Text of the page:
Harvested pine and hardwood trees in the Baldwin County owned Union Hill Church Road tract will net the county just over $123,000 to assist the ever costly municipal solid waste landfill in that area.
Baldwin County Commissioners signed off on a timber sale agreement with Rutherford Timber Harvesting out of Gray Tuesday.
County Manager Ralph McMullen said the funds would go toward required Department of Natural Resources Environmental Protection Division (EPD) maintenance and closure preparation.
In January, county commissioners approved a consent order handed down by EPD to enter closure phase by March 2016.
“We have to make sure we maintain the landfill and all permits in the interim,” McMullen said. “We may have 24 months to start closure, but that doesn't matter. We still have to maintain it.”
The county has been unable to close the landfill due to budget limitations, as they await sufficient Special Purpose Local Option Sales Tax (SPLOST) funds to complete the project without borrowing.
EPD was patient with the county for several years until County Attorney David McRee said they turned up the pressure in 2013 wanting detailed closure plans.
EPD regulators found “conditions at the facility that placed it out of compliance with acceptable operating standards” three times since 2007. As of January, the latest violation letter came on Sept. 4, 2013.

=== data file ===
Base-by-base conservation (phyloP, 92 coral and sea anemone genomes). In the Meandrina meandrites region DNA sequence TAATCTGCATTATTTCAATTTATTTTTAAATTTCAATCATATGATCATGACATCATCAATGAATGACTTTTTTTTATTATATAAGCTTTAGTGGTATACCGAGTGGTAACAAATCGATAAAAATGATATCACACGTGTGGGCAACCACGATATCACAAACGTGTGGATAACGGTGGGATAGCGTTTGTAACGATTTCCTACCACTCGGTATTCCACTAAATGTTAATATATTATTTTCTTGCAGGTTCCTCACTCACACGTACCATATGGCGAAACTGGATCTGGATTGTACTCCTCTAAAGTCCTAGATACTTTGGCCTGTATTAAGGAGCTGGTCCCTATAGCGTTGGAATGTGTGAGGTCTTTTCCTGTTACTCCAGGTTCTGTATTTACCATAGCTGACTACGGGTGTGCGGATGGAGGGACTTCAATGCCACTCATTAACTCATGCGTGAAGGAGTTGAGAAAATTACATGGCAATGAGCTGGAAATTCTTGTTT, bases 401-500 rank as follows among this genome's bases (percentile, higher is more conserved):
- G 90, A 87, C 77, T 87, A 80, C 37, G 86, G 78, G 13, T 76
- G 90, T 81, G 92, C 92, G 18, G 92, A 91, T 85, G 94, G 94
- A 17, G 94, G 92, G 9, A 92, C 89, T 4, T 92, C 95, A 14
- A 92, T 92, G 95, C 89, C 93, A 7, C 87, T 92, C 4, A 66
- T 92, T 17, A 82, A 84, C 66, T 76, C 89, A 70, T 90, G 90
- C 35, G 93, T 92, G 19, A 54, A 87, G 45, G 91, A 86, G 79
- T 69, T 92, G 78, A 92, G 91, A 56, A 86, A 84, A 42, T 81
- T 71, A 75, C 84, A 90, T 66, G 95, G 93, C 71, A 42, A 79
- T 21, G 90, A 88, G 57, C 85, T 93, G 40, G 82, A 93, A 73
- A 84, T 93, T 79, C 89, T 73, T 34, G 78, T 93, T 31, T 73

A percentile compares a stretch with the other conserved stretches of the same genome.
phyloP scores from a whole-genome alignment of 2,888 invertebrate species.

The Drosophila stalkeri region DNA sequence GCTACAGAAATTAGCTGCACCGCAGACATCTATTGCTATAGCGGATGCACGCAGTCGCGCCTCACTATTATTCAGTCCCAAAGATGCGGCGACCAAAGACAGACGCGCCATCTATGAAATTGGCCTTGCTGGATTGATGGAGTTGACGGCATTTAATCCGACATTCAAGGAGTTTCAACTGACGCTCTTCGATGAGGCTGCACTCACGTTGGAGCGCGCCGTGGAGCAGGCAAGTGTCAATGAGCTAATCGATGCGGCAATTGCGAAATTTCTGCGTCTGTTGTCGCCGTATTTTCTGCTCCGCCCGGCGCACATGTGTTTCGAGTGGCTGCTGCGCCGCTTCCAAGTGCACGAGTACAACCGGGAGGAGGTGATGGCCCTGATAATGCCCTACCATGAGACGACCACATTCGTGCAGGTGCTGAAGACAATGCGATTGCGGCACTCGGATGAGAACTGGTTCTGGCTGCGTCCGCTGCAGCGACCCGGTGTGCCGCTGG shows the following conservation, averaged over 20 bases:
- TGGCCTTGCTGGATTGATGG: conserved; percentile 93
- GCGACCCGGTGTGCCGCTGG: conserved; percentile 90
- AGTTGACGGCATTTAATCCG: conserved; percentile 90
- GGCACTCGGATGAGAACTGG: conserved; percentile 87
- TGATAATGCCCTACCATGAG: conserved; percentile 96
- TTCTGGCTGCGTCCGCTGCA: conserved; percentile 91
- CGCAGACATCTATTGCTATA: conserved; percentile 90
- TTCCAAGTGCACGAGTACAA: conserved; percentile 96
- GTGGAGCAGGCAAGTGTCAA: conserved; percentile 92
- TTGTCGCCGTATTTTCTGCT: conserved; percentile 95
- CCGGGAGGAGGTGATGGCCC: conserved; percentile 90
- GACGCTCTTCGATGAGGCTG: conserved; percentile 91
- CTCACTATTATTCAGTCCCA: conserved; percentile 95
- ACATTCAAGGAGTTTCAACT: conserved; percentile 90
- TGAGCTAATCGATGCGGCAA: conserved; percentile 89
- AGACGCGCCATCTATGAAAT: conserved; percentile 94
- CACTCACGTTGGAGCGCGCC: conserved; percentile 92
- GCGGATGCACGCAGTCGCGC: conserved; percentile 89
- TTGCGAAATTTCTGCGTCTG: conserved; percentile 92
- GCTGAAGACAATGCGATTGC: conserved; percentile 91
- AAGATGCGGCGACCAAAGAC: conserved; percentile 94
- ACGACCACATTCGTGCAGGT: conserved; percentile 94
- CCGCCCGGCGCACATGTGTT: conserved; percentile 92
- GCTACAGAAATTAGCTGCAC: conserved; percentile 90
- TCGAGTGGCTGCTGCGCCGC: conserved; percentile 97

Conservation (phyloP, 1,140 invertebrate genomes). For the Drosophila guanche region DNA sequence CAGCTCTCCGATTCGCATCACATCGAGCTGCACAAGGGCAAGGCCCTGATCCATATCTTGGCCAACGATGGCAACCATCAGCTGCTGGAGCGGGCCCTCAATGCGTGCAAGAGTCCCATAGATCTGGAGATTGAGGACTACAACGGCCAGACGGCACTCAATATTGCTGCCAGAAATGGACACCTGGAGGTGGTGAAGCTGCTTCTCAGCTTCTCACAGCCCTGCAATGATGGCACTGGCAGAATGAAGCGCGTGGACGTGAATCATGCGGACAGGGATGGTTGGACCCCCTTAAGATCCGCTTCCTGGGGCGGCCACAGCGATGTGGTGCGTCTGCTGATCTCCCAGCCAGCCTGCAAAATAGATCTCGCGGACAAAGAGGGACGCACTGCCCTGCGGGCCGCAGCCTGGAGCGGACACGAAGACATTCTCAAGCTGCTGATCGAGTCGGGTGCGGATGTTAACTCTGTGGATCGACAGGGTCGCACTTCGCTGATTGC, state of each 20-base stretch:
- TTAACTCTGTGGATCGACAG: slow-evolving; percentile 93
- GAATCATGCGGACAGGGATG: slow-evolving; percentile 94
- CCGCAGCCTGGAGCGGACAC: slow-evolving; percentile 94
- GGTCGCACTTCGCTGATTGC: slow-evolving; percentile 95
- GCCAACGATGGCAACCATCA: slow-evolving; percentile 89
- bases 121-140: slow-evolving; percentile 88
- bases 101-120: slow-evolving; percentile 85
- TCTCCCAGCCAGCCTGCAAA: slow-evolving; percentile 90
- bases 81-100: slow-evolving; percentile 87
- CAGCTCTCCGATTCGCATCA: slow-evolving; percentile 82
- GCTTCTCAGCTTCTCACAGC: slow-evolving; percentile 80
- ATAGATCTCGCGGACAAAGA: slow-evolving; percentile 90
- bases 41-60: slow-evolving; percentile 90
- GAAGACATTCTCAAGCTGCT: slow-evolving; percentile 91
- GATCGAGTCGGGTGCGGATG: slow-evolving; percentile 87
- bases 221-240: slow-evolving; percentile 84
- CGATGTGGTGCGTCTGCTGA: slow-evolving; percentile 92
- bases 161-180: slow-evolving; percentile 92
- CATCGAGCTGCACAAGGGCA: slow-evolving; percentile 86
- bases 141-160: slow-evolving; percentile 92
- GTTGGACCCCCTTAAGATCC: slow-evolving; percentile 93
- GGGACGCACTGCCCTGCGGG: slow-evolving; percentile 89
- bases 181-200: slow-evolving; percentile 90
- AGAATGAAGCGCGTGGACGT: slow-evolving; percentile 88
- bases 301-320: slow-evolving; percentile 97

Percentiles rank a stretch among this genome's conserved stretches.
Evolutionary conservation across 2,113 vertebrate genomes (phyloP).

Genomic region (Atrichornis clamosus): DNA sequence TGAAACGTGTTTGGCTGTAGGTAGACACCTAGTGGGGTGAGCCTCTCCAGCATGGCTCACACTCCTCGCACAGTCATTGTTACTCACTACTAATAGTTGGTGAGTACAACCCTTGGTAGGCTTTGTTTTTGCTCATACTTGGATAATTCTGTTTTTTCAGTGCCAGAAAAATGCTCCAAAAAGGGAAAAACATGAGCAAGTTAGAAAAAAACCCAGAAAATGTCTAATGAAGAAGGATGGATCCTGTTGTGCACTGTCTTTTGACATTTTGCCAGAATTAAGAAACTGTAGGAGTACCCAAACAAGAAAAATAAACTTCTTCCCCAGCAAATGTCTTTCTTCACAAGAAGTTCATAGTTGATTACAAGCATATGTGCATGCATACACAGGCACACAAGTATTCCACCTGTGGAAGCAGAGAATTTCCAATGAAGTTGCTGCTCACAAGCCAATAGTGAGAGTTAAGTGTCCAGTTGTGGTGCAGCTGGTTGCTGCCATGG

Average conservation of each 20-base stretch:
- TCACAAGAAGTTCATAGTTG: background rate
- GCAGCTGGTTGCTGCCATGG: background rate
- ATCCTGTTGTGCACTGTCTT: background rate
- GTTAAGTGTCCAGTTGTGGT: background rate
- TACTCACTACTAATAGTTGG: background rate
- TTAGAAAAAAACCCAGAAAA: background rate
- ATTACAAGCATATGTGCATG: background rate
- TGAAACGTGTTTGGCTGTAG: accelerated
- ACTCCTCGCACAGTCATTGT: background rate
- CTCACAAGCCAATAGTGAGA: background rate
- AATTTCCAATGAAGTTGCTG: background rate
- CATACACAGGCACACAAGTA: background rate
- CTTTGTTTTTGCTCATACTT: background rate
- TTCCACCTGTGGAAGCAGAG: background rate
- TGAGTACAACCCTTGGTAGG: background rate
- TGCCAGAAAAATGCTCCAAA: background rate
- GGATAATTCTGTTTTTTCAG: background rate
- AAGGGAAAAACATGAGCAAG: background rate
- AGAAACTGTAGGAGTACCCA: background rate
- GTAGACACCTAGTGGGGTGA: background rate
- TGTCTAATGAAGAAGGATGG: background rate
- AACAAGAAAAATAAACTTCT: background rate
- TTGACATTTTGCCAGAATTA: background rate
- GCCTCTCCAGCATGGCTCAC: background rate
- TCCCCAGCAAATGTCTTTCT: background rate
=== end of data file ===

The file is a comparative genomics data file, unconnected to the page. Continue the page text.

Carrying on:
This consent order guarantees that all sides know the terms for action with dates to meet.
Baldwin County has owned and operated three contiguous landfills on Union Hill Church Road since the 1980s. EPD originally permitted the final Phase 3 in 1994. Twenty-one acres of the 75-acre permitted footprint includes a bottom liner system.
Dumped tonnage averaged 100 per day through 2002, falling to 73 tons per day by 2005. In 2007, the county decided to cease operations at the landfill, accepting no more public trash.
Since the closure, the county continued dumping limited self-generated waste at Phase 3 to maintain permits.
Attempts to sell the facility for a revenue bump failed.
Old capping process and initial post-closure care estimations hovered around $2.5 million. Based on the average SPLOST collection rate, the county would fall short of that figure.
“We still don't know what the bottom line figure is going to be on that closure. We are hopefully building up the SPLOST funds,” McMullen said. “We are doing everything thing we can to be ready.”